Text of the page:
22
General ENIGMA / Re: License Exemptions
« on: June 25, 2013, 02:59:43 PM »
So, to summarize, if I understand things correctly there are two main issues that we need to handle:

  • The user should always have the choice of whether a given game they create is released as open-source or closed-source.
  • Any extensions or modifications to the engine should be open-source.

While I would prefer a solution that does not rely on having an organization to control which interfaces and the like are endorsed/approved or not, I think Josh is right that the clause is necessary. I have thought about potential alternative clauses that would avoid such an organization, for instance by only letting code in EDL be excepted; but then you have the issue of defining EDL, and if you want to make changes or additions to EDL, then you would need an organization to control that, which brings us back to where we started. And if we have to have an  organization, I think Josh's proposed exception is a good starting point (as Josh says, we will need to define the concepts more precisely). I do think it would be a good idea to ask others about this, given that none of us are lawyers. There are some websites that deal with open-source games and game development, and I believe there would be people there that would be happy to advise us about this: http://opengameart.org/ and http://freegamer.blogspot.com. Unless we figure something else out, I will post there at some point and ask if anyone has some advice for us.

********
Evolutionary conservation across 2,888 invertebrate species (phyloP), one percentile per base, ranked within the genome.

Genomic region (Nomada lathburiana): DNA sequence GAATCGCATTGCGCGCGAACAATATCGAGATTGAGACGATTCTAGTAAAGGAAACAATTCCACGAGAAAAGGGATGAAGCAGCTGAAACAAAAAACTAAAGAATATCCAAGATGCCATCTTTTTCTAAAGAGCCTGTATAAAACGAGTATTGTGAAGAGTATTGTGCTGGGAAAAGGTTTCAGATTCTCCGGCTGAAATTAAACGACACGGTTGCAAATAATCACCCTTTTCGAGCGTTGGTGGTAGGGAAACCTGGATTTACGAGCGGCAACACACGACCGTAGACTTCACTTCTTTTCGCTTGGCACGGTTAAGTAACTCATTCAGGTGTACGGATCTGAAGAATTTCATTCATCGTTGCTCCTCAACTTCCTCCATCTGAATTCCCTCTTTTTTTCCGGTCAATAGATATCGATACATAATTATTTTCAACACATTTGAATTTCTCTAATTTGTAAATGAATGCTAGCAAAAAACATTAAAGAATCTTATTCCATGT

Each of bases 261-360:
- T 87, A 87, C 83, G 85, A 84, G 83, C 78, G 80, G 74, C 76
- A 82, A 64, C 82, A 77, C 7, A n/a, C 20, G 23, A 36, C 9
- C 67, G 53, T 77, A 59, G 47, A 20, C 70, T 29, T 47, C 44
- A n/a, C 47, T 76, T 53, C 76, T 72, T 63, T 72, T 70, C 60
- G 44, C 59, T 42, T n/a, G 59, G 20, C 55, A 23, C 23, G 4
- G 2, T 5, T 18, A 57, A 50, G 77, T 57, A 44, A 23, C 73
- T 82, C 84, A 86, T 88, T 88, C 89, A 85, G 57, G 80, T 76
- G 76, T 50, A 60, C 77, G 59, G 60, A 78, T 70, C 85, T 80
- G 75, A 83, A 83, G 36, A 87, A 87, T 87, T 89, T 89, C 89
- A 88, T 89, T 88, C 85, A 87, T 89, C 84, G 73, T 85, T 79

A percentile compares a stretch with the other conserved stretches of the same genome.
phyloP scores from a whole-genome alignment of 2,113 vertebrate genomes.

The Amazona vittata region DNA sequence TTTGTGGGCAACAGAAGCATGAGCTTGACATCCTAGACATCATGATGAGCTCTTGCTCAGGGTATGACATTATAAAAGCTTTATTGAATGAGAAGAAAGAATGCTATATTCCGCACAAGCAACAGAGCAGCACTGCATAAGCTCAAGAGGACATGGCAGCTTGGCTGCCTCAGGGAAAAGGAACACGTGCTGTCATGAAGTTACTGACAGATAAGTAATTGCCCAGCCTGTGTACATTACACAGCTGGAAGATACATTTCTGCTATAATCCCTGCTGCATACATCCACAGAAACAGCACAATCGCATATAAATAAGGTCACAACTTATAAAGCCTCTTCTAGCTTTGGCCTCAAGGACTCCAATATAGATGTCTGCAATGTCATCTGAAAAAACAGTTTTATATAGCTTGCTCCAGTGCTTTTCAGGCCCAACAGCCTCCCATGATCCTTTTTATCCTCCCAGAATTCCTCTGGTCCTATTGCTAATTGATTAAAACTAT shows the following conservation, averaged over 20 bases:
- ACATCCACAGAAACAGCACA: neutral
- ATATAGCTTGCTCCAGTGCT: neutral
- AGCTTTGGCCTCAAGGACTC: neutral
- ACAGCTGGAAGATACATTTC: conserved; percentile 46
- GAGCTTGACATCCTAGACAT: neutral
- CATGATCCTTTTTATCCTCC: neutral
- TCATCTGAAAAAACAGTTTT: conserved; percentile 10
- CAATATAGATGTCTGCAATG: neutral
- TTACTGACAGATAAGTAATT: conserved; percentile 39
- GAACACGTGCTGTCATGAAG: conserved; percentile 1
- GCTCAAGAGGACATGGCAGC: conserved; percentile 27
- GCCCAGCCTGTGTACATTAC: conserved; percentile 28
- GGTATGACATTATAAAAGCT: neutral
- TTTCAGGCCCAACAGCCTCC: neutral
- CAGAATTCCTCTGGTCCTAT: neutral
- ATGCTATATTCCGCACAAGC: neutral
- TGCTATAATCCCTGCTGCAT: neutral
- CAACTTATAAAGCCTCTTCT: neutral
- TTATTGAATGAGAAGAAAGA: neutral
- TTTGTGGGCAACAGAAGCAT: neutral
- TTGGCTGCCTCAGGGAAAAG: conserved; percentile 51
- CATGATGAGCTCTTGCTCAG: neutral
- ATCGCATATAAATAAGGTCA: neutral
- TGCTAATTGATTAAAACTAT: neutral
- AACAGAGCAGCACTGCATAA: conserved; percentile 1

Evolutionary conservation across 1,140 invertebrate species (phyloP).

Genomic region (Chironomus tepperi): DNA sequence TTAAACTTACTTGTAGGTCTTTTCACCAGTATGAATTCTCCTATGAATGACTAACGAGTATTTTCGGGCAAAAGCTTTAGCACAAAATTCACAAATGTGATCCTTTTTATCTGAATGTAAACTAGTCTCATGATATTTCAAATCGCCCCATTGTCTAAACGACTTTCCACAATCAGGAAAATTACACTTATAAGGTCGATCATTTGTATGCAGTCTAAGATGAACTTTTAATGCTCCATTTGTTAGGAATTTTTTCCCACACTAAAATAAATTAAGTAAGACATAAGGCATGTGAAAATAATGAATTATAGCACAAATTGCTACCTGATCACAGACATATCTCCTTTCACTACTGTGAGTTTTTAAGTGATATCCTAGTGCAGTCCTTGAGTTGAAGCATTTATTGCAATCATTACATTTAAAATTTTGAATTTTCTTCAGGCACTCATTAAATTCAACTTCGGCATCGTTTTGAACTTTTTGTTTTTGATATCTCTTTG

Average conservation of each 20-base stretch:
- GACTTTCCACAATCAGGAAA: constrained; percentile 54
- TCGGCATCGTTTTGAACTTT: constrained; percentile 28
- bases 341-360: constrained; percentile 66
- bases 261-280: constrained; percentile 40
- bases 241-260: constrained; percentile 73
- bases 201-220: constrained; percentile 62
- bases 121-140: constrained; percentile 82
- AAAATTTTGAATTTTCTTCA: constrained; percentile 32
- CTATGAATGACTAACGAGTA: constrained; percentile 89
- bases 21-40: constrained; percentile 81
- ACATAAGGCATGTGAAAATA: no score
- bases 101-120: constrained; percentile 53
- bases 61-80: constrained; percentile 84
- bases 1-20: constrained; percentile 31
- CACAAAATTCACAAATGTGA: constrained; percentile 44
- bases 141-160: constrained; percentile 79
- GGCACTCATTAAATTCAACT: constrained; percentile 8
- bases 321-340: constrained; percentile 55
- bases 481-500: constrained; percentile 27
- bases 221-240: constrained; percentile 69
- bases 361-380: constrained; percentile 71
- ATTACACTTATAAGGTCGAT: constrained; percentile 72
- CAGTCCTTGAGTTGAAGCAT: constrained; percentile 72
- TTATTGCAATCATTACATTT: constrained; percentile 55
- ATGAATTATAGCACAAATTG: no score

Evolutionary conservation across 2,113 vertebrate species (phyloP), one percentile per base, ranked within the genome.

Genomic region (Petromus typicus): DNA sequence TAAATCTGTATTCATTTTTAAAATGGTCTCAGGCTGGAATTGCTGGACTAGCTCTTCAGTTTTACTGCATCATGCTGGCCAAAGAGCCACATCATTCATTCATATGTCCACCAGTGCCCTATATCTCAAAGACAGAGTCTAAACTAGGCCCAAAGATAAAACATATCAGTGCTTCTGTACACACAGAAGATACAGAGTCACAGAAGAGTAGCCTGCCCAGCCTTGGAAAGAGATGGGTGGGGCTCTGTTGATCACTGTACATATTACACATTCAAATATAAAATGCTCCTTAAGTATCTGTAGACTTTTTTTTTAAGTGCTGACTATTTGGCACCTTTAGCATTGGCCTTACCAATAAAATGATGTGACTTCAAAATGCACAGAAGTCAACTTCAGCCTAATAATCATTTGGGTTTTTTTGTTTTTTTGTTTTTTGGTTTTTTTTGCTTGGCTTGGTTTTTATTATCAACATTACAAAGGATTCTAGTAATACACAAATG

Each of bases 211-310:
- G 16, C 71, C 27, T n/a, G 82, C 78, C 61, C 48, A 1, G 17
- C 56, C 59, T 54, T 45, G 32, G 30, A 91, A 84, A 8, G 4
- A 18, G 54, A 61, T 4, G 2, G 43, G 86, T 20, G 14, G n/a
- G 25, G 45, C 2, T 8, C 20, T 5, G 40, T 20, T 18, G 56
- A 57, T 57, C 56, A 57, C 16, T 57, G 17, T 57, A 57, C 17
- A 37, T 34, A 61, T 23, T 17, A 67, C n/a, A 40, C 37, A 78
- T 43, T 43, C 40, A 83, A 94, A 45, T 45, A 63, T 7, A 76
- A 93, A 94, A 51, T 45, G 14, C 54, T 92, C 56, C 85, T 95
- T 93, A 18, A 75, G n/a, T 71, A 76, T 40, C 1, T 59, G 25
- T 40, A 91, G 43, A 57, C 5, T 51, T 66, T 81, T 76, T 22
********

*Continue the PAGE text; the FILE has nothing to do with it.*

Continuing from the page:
In regards to who would control the organization, I wouldn't mind it if Josh, IsmAvatar and Gary decides which interface and fork is endorsed/approved. However, if we later decide that it would be a good idea to create a proper organization, we might be forced to change the exception to accommodate that change in who endorses/approves the interface, and that would probably entail asking everyone who have contributed to the engine code to approve a new license. That could become problematic, especially if people have disappeared or otherwise are hard to get in contact with, or do not wish to approve of a new exception. I therefore think that it would be a good idea if we either create a proper organization now, or we change the license in such a way that we can create a proper organization later on without having to ask everyone who have contributed to the engine code.